FOX 2 - "My first mission was to thank employees of the VA for not only serving veterans, but serving the community. We have had dozens of nurses dispatched throughout the state to help hospitals, nursing homes, that is part of our mission," said Robert Wilkie.
Wilkie, secretary of Veterans Affairs, spent the last couple of days touring three Michigan VA hospitals. Our state has been one of the hardest hit by COVID-19. But Wilkie considers it ground zero when it came to how the VA should work.
As COVID-19, cases began to soar, for the first time two VA hospitals in Detroit and Ann Arbor opened to non-veteran patients.
"The fourth mission is to help the nation in case of a national emergency," he said. "That's what we do. So, in New York and Detroit we opened our hospital to people outside the veterans' community, in order to serve them."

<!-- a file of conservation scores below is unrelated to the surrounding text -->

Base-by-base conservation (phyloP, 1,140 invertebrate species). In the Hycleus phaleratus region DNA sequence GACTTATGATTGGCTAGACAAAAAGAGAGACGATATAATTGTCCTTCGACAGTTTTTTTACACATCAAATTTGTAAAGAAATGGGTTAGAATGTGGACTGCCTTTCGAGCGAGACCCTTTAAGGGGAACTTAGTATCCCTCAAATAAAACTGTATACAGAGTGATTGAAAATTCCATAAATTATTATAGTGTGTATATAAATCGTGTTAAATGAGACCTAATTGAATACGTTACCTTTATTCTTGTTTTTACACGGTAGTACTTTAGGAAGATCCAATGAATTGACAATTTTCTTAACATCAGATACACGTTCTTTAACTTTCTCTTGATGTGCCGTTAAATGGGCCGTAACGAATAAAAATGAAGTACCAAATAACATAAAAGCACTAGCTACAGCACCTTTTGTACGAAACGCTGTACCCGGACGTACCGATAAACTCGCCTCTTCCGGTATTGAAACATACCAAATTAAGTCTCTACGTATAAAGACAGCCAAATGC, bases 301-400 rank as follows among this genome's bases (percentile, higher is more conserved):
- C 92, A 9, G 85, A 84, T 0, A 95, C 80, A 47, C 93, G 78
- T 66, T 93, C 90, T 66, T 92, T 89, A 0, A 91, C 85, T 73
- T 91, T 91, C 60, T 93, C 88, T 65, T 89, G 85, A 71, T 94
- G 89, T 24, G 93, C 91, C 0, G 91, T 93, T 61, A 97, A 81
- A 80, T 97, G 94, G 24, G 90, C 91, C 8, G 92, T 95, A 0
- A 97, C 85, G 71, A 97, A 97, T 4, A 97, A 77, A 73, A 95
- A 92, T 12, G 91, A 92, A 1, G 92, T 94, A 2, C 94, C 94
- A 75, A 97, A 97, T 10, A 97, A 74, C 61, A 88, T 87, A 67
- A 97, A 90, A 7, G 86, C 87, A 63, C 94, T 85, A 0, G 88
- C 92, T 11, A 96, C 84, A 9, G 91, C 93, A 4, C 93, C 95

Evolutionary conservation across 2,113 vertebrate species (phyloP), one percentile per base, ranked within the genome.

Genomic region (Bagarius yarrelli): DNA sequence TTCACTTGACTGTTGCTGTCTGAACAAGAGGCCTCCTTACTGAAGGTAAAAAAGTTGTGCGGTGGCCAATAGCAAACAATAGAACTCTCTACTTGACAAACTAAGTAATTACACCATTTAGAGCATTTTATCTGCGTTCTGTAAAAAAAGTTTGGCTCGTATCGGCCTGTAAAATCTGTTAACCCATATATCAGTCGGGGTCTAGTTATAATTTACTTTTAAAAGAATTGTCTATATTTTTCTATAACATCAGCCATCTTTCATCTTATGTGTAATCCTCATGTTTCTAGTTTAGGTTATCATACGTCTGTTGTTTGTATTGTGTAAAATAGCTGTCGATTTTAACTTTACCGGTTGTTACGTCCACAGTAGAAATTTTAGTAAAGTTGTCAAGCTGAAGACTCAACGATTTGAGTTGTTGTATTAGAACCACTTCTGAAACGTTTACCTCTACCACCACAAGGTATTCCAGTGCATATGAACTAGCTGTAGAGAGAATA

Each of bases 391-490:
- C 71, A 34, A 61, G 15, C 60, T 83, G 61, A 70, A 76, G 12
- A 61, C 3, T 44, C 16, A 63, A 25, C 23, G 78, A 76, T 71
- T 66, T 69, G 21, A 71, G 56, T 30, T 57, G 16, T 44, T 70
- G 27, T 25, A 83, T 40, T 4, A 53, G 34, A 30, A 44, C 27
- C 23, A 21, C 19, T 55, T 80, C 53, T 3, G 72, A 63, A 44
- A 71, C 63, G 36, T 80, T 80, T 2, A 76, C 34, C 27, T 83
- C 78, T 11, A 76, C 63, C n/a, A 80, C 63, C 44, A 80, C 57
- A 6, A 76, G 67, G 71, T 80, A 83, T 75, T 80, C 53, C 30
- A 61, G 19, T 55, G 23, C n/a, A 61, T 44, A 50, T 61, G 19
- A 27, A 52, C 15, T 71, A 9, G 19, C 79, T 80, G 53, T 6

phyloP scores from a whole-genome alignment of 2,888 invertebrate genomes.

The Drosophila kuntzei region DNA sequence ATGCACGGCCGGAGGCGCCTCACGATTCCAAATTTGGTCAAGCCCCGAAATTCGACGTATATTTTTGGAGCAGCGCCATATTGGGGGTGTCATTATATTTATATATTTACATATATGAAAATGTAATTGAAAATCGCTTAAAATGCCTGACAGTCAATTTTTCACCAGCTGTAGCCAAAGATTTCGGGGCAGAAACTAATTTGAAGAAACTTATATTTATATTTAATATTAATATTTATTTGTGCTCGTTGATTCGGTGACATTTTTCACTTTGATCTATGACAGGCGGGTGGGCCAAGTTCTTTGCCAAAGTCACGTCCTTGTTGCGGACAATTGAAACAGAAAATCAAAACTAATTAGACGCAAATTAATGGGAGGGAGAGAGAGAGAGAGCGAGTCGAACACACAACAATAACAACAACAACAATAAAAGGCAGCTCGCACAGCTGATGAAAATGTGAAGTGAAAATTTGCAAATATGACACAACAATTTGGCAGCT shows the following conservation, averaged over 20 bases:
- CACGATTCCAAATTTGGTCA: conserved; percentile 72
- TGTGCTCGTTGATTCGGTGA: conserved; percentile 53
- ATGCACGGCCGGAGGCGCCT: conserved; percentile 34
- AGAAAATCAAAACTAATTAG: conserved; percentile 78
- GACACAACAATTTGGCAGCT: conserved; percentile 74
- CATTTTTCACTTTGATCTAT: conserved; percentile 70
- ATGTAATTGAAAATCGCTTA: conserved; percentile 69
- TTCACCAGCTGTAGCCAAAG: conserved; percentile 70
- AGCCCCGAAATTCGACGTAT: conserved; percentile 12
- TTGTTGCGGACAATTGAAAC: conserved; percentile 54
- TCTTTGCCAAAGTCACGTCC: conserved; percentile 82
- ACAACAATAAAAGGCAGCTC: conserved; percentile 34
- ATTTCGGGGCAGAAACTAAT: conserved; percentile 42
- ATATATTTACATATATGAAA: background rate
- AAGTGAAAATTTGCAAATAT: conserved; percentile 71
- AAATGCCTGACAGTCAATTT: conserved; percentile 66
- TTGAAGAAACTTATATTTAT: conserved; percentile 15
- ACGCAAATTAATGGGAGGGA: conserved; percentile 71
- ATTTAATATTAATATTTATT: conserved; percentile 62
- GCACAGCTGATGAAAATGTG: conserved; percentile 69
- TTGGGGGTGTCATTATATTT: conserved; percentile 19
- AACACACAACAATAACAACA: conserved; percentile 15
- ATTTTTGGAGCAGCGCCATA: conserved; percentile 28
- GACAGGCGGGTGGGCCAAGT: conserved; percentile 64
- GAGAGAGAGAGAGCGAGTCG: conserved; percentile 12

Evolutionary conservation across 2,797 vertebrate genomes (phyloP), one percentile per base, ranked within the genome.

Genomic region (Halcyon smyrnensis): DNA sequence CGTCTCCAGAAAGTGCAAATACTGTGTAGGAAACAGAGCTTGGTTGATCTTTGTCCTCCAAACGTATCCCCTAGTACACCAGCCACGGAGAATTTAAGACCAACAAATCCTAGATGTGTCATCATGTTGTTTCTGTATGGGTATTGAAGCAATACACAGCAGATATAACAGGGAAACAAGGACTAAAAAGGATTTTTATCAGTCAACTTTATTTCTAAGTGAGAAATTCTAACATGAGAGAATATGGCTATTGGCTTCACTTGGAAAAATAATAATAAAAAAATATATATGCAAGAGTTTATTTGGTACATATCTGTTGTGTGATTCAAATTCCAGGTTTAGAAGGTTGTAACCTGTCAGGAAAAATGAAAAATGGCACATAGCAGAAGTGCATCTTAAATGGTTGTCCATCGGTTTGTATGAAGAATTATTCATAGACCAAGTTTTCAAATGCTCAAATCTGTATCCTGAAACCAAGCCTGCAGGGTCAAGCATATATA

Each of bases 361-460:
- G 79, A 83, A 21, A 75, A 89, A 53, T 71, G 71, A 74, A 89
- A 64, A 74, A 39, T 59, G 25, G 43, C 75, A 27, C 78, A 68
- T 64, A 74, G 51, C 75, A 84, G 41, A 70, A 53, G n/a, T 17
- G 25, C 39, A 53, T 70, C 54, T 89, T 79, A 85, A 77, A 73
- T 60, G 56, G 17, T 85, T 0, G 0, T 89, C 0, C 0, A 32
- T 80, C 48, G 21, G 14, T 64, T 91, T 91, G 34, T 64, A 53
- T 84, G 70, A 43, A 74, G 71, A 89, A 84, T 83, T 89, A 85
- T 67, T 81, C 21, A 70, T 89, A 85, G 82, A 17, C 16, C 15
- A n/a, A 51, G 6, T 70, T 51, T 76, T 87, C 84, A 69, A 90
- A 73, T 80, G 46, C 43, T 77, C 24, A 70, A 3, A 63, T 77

Latest numbers show the Department of Veterans Affairs has recorded more than 20,000 cases of the coronavirus and more than 2,000 infected employees.
Those numbers prevented VA hospitals from scheduling well visits and elective surgeries for veterans and forced mental health to be treated by phone or virtually.
"It is vital because we need to be where the veterans are," Wilkie said. "If they can't come in here, we have to go to them. We have to protect them and protect ourselves so opening the aperture on telehealth and telemedicine is a great way to do that. And with mental health, that is what experts say is the wave of the future. You do not put pressure on people to come in; you do not put pressure on their families to bring them in. You allow them to visit us from the comfort of their own home."
Wilkie applauded the VA Department for providing supplies and medical professionals to assist with the pandemic. It has also helped with unemployment.
Wilkie says in the last seven weeks it has hired more than 22,000 people and 5,000 nurses.
"It is not only important for our veterans, it is important for our economy," he said. "It is also important for the community."